Congressmen Introduce Bills to Aid Legal Marijuana Businesses
Most Congressman would likely deny having smoked marijuana. But in the past five months the House of Representatives has seen the introduction of three bills that aim to change the federal tax and legal treatment of marijuana sellers and users. Our typical member of Congress isn’t rushing out to swap his subscription of The Hill for High Times. But a group of mismatched congressmen and political figures are seeking to help the small businesses and individuals who are hoping to profit from the sale and distribution of marijuana in states where it is legal.
In mid September Rep. Earl Blumenauer (D-Oregon), along with a rather unlikely partner, Americans for Tax Reform president Grover Norquist, announced the drafting of the Small Business Tax Equity Act of 2013. The legislation aims to reduce the burden of taxation on marijuana businesses, which are often unable to claim deductions from federal taxes . “Small legal marijuana businesses are being victimized by the tax code,” said Rep. Blumenauer in a statement. “Only Congress can fix this problem by updating the federal tax law that forces these businesses to close their doors, or drives them underground, encouraging evasion.”
The Internal Revenue Code limits marijuana-based businesses from being able to deduct work expenses (rent, supplies, etc.) from their gross income before paying taxes. The language was inserted in 1980s after a drug dealer attempted to write off a yacht as a business expense. Studies show that the code effectively gives marijuana-based businesses a 87.5 percent tax rate while other businesses function at 35 percent.
“This is something that affects the honest and legitimate businesses that are just trying to be above board,” said Aaron Smith, executive director at the National Cannabis Industry Association, a federal marijuana lobby and supporter of the bill. “The last time I checked illegal drug dealers weren’t filing taxes on their sales so they could care less about whether they were getting deductions.”
The legalization of the sale of marijuana in Colorado and Washington State has created something of a conundrum for businesses. Come January 2014, the two states will consider marijuana a legal industry. But in the eyes of the federal government, pot is still an illicit drug under the Controlled Substances Act. The federal government may not prosecute a small business selling pot in Colorado. But neither will it let that company take full advantage of federal tax deductions and other benefits.
Marijuana businesses are also having problems with banking. A federal banking law limits banks from giving loans to businesses that deal with any illicit drugs, and that includes opening up checking accounts.
“On the banking side it’s been a scary situation. A lot of these businesses have been forced into cash only operations. They can’t use credit cards and in some cases don’t have active checking accounts,” said Aaron Smith of the National Cannabis Industry Association. “They pay their payroll in cash and their city and state licensing fees in cash. One of our members in Washington had to pay the licensing fee and had to go down to the office with $8,000 in cash.”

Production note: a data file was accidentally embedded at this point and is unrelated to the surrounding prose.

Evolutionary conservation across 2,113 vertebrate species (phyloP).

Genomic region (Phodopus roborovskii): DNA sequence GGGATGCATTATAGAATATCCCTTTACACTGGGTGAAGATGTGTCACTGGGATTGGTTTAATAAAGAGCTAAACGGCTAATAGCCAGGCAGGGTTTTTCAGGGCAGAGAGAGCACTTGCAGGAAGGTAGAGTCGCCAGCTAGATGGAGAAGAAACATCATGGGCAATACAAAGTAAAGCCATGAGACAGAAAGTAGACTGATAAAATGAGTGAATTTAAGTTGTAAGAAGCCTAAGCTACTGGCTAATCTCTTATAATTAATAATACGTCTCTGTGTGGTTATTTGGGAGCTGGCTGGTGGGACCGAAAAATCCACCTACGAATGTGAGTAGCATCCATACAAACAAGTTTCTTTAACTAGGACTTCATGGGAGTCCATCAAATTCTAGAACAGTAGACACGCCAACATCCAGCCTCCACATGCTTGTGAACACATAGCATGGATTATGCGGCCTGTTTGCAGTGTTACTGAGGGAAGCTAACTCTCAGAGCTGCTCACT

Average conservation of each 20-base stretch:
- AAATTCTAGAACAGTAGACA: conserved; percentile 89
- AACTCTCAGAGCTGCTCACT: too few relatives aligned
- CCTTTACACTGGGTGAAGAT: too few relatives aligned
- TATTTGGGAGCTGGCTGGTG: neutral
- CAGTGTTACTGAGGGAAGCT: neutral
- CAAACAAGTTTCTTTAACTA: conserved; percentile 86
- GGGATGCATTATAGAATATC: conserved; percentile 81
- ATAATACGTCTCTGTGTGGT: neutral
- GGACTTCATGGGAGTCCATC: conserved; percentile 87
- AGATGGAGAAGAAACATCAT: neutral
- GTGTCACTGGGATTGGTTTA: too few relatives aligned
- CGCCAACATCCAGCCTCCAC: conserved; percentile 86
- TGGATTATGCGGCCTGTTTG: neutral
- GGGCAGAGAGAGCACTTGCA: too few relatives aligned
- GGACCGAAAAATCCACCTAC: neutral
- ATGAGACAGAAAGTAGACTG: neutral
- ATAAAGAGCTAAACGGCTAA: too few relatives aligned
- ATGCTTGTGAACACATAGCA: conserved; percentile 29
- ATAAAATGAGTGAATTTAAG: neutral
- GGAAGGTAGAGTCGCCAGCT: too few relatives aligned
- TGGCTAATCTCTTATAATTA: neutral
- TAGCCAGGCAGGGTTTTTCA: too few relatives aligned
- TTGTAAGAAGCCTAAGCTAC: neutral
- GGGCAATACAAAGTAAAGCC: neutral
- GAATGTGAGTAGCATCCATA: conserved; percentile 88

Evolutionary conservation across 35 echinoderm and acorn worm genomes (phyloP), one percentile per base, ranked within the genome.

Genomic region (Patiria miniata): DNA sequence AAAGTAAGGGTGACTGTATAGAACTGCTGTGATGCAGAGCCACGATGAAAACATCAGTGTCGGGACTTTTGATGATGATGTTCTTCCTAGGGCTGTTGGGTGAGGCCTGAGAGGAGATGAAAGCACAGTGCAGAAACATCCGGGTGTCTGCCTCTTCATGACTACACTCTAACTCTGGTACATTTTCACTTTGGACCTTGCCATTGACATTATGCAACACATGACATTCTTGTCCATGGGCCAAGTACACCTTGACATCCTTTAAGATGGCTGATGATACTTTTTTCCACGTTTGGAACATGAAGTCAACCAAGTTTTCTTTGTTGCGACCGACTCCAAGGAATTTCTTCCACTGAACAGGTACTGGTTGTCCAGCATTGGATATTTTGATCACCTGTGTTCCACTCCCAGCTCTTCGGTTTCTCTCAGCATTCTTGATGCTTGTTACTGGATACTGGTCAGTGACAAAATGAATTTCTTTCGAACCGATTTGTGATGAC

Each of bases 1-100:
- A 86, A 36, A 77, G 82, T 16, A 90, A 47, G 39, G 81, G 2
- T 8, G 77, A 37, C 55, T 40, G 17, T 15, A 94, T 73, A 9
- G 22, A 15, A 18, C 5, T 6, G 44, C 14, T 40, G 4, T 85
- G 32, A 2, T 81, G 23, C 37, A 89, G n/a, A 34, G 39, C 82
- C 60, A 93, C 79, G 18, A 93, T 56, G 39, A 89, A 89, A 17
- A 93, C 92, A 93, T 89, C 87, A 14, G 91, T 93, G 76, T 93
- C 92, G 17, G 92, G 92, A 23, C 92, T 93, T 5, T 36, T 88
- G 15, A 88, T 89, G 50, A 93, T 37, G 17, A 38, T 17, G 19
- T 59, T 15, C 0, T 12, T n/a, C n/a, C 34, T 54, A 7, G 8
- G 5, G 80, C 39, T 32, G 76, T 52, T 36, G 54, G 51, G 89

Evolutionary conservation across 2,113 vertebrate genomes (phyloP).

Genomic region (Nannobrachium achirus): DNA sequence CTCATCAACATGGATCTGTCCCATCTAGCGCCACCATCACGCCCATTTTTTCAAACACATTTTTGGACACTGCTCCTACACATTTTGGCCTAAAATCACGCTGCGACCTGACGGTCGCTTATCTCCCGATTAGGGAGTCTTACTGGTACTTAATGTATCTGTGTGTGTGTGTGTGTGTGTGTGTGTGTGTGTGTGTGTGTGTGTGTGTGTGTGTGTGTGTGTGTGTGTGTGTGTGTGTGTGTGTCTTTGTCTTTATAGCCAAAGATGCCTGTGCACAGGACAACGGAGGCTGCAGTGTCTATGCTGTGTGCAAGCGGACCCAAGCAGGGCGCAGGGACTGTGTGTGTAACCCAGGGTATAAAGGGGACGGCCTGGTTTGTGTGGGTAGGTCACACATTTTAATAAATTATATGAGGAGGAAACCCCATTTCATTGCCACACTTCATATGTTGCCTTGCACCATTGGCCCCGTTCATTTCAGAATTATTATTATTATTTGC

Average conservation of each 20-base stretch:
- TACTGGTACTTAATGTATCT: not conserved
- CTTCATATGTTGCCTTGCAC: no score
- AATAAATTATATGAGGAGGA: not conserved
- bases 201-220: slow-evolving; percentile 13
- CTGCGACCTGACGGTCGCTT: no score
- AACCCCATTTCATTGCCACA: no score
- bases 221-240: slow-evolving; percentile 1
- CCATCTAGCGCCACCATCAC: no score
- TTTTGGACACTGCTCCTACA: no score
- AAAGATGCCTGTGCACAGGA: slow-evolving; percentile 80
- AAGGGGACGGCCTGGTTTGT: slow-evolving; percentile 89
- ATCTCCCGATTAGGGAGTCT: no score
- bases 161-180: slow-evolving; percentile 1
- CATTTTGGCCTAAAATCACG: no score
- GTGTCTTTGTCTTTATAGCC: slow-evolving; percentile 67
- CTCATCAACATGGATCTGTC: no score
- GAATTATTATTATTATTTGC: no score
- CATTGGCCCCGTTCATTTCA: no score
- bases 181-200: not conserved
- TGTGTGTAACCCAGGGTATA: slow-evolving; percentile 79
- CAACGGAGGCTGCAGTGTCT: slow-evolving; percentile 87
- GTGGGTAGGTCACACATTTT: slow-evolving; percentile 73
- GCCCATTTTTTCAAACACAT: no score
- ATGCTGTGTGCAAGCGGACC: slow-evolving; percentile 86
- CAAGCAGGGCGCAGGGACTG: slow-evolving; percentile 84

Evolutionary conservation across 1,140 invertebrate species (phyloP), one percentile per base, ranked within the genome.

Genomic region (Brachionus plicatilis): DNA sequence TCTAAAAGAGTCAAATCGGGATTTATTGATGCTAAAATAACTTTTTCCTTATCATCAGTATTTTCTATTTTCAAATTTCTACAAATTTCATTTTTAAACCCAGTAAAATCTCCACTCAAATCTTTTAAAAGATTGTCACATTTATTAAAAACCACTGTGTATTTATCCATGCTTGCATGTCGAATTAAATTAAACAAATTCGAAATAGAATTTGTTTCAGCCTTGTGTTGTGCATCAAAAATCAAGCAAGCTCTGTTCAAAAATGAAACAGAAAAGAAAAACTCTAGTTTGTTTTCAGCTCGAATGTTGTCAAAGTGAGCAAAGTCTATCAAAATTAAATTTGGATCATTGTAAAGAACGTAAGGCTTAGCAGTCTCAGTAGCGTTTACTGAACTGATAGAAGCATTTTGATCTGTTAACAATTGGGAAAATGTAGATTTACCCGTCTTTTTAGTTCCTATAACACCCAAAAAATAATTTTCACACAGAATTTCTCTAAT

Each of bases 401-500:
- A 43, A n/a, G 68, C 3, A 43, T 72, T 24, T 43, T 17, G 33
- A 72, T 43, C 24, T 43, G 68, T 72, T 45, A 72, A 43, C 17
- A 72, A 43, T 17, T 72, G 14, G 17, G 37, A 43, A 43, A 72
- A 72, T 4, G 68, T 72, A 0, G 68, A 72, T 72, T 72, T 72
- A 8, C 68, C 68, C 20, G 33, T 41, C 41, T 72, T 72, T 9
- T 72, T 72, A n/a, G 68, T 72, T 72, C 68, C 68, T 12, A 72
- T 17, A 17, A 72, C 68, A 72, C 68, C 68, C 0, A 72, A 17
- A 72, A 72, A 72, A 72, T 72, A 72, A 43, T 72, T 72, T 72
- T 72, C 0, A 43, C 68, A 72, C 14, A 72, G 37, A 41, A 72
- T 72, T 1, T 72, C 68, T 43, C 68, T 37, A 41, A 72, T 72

An effort to change that law is being pushed by Rep. Ed Perlmutter (D-Co) and Rep. Denny Heck (D-Wa). Their bill, the Marijuana Businesses Access to Banking Act, was introduced in July and has 24 cosponsors. Of the co-sponsors, 22 are Democrats and two are Republicans – Rep. Mike Coffman of Colorado and Rep. Dana Rohrabacher of California. “With twenty-one states and D.C. now allowing for some form of legal adult marijuana usage, federal law needs to be updated to reflect the reality of the situation in the states,” Rep. Heck said in a statement.
A third piece of legislation, introduced by Rohrabacher, deemed the Respect State Marijuana Laws Act, aims to protect marijuana smokers. It would keep the federal government from prosecuting residents who smoke marijuana in states where the drug is considered legal. The act has 19 co-sponsors, including 15 Democrats and four Republicans.
Congress addressed the contradictory federal and state laws regarding legal marijuana use at a hearing earlier this month. The hearing came on the heels of Attorney General Eric Holder’s announcement that the federal government would hold off on interfering with the states that have recently legalized marijuana for recreational purposes. Many viewed the announcement as a “wait and see” approach but marijuana activists see it as the chance for states to prove to the rest of the country, that prohibition of Marijuana doesn’t work and legalizing it as an industry can.
“Clearly federal law affects everybody and every state’s equally and that’s the end goal,” Smith said. “To have a policy at the federal level that allows states to enact their own laws in accordance with the rules of their voters and then treat those businesses equitably.”
The bills have a long way to go before passage. But the unlikely congressional support to mitigate the conflicts between federal and state legislation that affects marijuana businesses indicates an acceptance that a legal cannabis industry may be here to stay.